The aggregation module 402 aggregates the plurality of data from the plurality of online and offline sources. The aggregated data includes the textual data, the binary data and the multimedia data. The aggregated data can be the structured data, the unstructured data and the semi-structured data. The data is aggregated from the plurality of online and offline data sources. The plurality of features are extracted by the feature extraction module 404. The features are extracted by the plurality of feature engineering techniques including the bag of words, the scalarisation, the normalization, the recoding and the feature transformation. The data poisoning module 406 generates the poisoned data set from the plurality of feature vectors and the poisoned data set is further used for training the ML model by the training module 408. The training module 408 further trains the ML model using aggregated data too. Simultaneously, the plurality of threat attributes are combined to generate the plurality of personas by the persona generation module 410. The priority associated with each persona is computed by the priority computation and selection module 412. Further, the priority computation and selection module 412 sorts the plurality of personas based on the corresponding priority value. The plurality of attack personas are selected from the plurality of sorted personas based on the plurality of pre-determined system constraints by the priority computation and selection module 412. Further, the security assessment vector computation module 414 computes the security assessment vector for each of the plurality of attack personas based on the plurality of security evaluation metrics using the trained ML model. The preventive measures recommendation module 416 recommends the plurality of preventive measures for each of the plurality of attack personas based on the plurality of security assessment vectors using the ranking method.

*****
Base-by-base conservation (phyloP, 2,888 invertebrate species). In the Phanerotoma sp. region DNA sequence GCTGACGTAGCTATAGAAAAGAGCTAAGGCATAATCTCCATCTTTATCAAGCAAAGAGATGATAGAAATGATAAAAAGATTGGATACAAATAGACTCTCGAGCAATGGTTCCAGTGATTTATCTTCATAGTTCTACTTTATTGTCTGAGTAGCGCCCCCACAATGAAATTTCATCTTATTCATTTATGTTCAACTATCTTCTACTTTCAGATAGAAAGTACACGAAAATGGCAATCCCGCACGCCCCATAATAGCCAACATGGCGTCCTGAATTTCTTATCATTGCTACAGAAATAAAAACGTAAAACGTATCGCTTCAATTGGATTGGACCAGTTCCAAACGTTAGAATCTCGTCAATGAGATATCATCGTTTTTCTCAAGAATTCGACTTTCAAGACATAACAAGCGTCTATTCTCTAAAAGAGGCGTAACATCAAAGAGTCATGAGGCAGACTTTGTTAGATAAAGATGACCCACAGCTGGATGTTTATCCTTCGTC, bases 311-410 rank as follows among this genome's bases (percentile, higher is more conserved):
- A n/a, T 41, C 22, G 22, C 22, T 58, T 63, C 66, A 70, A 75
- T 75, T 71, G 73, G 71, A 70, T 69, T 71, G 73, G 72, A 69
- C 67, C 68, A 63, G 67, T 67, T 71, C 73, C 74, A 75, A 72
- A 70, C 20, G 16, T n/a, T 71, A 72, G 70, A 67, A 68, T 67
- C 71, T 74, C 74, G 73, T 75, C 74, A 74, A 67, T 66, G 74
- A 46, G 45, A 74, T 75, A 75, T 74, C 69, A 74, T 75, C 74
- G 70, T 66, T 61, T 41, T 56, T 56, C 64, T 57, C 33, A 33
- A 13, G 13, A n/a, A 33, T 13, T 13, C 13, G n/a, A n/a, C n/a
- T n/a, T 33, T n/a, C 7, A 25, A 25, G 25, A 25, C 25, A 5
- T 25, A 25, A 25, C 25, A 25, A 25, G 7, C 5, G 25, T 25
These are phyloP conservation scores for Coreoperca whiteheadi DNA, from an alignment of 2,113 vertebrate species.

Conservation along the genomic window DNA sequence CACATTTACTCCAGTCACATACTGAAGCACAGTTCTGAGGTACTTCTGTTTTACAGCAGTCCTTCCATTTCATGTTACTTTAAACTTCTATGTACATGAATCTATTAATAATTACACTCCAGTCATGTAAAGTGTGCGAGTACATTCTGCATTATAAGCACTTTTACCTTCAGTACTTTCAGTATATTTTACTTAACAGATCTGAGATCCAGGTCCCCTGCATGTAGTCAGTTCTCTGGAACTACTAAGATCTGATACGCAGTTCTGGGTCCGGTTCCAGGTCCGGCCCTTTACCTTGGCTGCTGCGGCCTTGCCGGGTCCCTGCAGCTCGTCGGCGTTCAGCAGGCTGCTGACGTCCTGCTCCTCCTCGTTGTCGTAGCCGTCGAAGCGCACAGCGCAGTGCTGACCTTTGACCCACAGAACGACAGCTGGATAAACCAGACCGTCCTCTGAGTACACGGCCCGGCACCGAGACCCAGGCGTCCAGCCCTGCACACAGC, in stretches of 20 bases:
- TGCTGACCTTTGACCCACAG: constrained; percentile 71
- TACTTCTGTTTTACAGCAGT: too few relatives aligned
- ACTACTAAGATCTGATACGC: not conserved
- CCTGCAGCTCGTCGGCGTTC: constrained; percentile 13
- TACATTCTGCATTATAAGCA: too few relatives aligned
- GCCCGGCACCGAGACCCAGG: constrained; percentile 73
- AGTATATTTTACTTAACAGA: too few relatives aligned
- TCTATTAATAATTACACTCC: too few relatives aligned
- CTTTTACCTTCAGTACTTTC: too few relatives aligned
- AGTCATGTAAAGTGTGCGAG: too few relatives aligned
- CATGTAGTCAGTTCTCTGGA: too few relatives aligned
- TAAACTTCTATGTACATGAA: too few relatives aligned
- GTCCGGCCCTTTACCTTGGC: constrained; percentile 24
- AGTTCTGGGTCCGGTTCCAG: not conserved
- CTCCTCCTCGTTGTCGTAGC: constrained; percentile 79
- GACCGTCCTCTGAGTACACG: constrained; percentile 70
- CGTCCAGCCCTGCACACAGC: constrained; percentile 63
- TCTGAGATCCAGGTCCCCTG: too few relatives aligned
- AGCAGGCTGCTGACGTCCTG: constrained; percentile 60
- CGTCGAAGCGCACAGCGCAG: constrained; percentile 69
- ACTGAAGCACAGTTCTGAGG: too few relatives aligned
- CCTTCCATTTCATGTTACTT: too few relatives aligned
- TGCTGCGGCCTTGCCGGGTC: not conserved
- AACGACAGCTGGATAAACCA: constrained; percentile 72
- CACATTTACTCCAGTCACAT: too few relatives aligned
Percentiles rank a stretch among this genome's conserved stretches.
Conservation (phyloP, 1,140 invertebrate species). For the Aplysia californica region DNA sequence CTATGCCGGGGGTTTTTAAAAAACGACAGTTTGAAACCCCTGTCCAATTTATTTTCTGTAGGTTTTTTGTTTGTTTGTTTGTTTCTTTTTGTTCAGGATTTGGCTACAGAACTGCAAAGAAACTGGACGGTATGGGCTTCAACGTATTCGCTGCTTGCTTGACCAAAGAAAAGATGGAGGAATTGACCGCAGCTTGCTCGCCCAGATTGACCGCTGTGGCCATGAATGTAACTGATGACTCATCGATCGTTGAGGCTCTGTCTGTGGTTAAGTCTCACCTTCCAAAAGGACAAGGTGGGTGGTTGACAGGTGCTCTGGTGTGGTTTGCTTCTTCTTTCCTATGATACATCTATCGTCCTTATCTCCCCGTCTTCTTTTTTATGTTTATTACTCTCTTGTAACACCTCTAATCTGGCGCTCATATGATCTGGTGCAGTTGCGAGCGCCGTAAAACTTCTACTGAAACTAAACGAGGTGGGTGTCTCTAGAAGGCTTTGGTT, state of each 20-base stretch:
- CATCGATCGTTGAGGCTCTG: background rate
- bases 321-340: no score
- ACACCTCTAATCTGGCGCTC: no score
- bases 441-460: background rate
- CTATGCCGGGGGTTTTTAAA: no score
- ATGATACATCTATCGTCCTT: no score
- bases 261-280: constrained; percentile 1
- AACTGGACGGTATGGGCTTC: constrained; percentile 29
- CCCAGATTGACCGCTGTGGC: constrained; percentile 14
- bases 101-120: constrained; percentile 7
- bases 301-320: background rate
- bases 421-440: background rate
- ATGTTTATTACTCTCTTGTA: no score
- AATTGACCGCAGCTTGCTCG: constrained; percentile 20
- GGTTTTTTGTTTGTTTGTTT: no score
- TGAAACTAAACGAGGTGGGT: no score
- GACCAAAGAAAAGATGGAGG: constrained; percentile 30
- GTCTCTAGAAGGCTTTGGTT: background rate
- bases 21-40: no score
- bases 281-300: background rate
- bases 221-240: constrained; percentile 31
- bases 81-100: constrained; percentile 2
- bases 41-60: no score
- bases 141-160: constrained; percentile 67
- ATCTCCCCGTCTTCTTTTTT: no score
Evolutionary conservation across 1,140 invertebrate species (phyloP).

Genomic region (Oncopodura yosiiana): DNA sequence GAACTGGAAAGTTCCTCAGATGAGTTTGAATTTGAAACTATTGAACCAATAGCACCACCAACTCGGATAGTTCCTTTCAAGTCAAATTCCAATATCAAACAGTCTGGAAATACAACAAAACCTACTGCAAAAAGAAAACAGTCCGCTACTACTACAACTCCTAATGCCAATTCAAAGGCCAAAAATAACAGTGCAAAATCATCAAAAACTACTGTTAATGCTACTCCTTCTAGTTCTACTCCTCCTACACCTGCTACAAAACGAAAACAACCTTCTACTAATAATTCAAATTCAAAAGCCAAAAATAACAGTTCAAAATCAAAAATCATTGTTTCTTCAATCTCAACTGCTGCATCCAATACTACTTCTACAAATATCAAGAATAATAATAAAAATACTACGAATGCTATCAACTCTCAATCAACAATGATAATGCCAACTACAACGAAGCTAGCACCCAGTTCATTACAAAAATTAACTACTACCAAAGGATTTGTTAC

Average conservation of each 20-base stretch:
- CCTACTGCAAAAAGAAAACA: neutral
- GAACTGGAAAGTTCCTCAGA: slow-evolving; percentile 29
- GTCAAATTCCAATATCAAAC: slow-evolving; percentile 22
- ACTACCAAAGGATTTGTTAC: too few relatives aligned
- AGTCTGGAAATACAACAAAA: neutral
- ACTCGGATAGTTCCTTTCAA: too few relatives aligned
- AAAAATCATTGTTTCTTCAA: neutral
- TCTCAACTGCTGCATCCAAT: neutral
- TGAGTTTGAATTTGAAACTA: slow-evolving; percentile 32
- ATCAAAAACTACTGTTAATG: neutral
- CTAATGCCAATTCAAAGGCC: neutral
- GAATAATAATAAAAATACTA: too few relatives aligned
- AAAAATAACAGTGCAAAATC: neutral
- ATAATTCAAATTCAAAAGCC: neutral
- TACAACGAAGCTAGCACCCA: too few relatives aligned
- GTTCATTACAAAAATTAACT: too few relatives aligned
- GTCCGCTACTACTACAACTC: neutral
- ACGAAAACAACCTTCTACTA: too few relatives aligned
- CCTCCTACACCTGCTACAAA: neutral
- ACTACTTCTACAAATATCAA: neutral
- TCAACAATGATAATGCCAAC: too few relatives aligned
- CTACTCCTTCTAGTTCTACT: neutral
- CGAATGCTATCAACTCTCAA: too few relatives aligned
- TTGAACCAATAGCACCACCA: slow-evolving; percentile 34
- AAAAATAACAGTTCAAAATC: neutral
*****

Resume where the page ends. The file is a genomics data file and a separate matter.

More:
The method for generating the poisoned dataset by the data poisoning module 406 includes the following steps: (i) receiving the flip budget, the data, the plurality of feature vectors and the corresponding label vectors. The flip budget is the pre-computed based on a plurality of constraints including a number of queries, a type of updation performed by the ML model, the network latency, the system load, the query processing time, the processing limit of the data poisoning algorithm, the time delay between successive queries, the percentage of total data size and the size of the data set. The type of updation can be the batch updation or the online updation (ii) segmenting the data into the training data and the testing data (iii) compute the loss function based on the training data, the plurality of feature vectors of the training data and the corresponding label vectors by using the optimization algorithm. The optimization algorithm can be the gradient based optimization algorithm or the non-gradient based algorithm (iv) sorting the training data based on the computed loss function (v) selecting the plurality of data points from the sorted training data based on the flip budget and (vi) flipping the label vectors of the plurality of selected data points to generate the poisoned data set.